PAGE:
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Manager: Harald Grieg Martens, Bergen
Built in Krimpen ann de Ijsel, Holland in 1917. Previous name Troldtind.
Captain: Leif V. Christiansen. (2nd mate from Dec.-1940 to Febr.-1941 was Ole J. Abrahamsen - see this external page).
Her voyages are listed on these original images from the Norwegian National Archives:
(Received from Don Kindell - His source: The late Arnold Hague's database).
Follow the convoy links provided for more information on each.
Errors may exist, and as can be seen, the record is incomplete.
For info, I found the following under Saturday, Febr. 3-1940 in a diary for the northeast of England (both these links are external, and go to a site by Roy Ripley and Brian Pears - see also Tempo):
In July-1941, we find her in station 56 of Convoy OS 1. This was a Freetown bound convoy, which left Liverpool on July 24 and arrived Freetown Aug. 10, but Jernfjeld was only bound for Glasgow; she arrived Clyde on July 25, according to Page 2 - a direct link to A. Hague's listing for this convoy has been provided in the table above; Anna Knudsen, Emma Bakke, Erviken and G. C. Bøvig are also named. With destination Iceland, Jernfjeld later joined the westbound North Atlantic Convoy ON 12, which originated in Liverpool on Sept. 1. Jernfjeld sailed from Loch Ewe on Sept. 3 and arrived Reykjavik on the 8th, having detached from the convoy the day before. Going back to the archive document, we see that she returned to the U.K. the following month and in Nov.-1941, she can be found in station 14 of the westbound Convoy ON 35, again bound for Iceland, where she arrived on Nov. 15. According to the Commodore's notes, she had left the convoy at 17:00 on Nov. 13 with escort Thirlmere, 60 23N 14 21W. Both these convoys also had other Norwegian ships, as will be seen when following the links. (The Commodore's narrative is also available for ON 35). Jernfjeld's voyages in this period are shown on Page 3; she headed back to the U.K. on Dec. 16, arriving Loch Ewe on the 20th. Her 1942 voyages also start on this document.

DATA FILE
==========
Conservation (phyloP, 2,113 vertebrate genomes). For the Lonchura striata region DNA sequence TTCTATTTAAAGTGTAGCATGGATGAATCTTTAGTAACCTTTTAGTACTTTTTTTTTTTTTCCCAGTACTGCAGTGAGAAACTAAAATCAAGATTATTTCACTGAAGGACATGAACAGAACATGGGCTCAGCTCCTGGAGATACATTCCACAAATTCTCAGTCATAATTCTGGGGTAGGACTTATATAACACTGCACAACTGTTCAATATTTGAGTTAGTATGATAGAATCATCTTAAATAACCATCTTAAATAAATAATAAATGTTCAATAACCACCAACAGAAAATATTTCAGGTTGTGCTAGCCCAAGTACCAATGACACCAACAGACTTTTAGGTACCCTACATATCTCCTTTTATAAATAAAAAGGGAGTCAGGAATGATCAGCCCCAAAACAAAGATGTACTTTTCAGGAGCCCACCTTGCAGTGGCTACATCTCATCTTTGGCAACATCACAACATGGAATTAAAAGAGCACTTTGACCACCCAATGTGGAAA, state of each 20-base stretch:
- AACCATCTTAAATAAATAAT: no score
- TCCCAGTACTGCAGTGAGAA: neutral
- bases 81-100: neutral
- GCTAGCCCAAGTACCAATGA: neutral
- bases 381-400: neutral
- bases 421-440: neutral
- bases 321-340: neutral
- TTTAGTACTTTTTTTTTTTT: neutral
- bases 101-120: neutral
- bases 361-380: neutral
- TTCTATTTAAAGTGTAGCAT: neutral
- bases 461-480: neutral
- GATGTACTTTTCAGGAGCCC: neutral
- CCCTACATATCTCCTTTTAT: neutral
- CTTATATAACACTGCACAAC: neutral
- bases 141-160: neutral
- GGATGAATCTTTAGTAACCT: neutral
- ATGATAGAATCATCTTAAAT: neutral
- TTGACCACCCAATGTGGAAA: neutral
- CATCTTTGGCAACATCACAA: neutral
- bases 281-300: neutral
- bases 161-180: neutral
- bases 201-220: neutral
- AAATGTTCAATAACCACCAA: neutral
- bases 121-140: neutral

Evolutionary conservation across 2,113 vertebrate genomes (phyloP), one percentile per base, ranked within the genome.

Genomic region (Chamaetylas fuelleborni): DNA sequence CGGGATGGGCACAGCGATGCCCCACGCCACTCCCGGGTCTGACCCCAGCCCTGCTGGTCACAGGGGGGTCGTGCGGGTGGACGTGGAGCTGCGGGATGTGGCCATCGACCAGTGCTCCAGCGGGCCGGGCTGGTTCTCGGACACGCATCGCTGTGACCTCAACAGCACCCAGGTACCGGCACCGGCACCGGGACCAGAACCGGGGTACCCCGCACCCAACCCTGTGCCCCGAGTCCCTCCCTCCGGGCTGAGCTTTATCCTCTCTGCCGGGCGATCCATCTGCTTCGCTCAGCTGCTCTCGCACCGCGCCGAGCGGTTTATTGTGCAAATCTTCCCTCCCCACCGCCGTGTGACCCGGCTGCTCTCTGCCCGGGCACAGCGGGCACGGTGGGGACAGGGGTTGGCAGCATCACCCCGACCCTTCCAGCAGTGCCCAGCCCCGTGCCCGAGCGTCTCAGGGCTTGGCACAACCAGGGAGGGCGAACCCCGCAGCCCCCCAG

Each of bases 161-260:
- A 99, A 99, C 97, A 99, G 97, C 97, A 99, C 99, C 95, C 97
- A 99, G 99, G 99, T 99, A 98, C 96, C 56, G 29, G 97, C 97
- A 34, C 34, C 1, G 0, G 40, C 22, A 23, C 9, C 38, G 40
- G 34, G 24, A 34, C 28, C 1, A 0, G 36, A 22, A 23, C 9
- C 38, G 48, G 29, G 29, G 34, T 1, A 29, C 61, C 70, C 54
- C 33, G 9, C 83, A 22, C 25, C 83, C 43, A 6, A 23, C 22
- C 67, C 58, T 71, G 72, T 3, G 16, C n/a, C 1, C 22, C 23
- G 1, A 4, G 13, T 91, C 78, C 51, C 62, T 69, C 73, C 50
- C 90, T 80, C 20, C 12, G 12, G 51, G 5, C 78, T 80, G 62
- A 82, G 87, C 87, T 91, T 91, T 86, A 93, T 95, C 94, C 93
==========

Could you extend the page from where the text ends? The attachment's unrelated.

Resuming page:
She made another voyage to Iceland at the beginning of Febr.-1942, having sailed in Convoy UR 11, and is said to have returned to Loch Ewe with a convoy that has been given the designation QP 7A, departing Seidisfjord on Febr. 25, arriving Loch Ewe on the 28th (links in Voyage Record). This convoy is not included in "Convoys to Russia" by Arnold Hague and Bob Ruegg. QP 7 is included, however. It originated at Murmansk on Febr. 12 and dispersed on the 15th, the ships in it arriving Seidisfjord by Febr. 22; in fact, it consisted of the same ships as those named in QP 7A, except Jernfjeld, so it's possible they later proceeded to the U.K. in a convoy with this designation.
Her 1942 voyages continue on Page 4 and Page 5. She was at Falmouth on Aug. 29-1942 when German bombers attacked. One of the bombs fell so close by that she sprang a leak. She was beached, then towed to dock a couple of days later and repaired. According to Page 5, she did not leave again until Oct. 17.
Her 1943 voyages start on Page 6, continuing on Page 7 and Page 8. The Memorial for Seamen in Stavern, Norway, says she lost a crew member on Sept. 30-1943, namely Able Seaman Trygve Løberg, who is said to have died at sea on that date, following an accident on board - ref. external link at the end of this page. "Våre falne", a series of 4 books naming Norwegians who lost their lives in WW II, says he drowned that day, shortly after departure London. From Page 8, we learn that Jernfjeld had arrived Gravesend on Sept. 29 (departure is given as Oct. 9, but it's possible some movements are missing). Her Dec.-1943 voyages are listed on Page 9, which also holds some of her early 1944 voyages.
She was used as supply ship for the invasion of Normandy (Overlord), arriving Omaha Beach on June 11-1944, departing again on July 8, according to "Nortraships flåte" by J. R. Hegland. Hegland adds that the reason for this long stay was the fact that a storm had caused a flash flood, resulting in Jernfjeld and several other ships drifting so far up on the beach that there was not enough water beneath them to enable them to go out at high tide. Bulldozers dug a channel in the sand so that she was finally able to get out. Page 10 and Page 11 have more 1944 voyages (some early 1945 voyages are also shown on the latter document).
On VE Day, she was in Antwerp, having arrived there from Southend on May 7-1945 with Convoy TAM 160, according to A. Hague (together with Martin Bakke), departing again on May 10 with Convoy ATM 150, with arrival Southend the next day - see also Page 12. Her 1945 voyages continue on Page 13, while Page 14 has the rest (up to and including Apr.-1946).
Owned from 1946 by San Jeronimo Steamship Co. (Wallem & Co.), Panama, renamed San Jeronimo. From 1951, Wallem & Co. Ltd., Panama, no name change. From 1952, Jeronimo S.S. Co. S.A. (J. Manners & Co. Ltd. ), Panama, same name. From 1956, Jeronimo S.S. Co. S.A., Panama, then from 1957 as Greenhill for Panamanian Oriental S.S. Corp. (Wheelock, Marden & Co. Ltd.), Panama. Sold that same year to Chong Lee, Singapore to be broken up in Oct.-1957.
Related external links:
Back to Jernfjeld on the "Ships starting with J" page.
The text on this page was compiled with the help of: "Nortraships flåte", J. R. Hegland, and misc. other as named within the above text.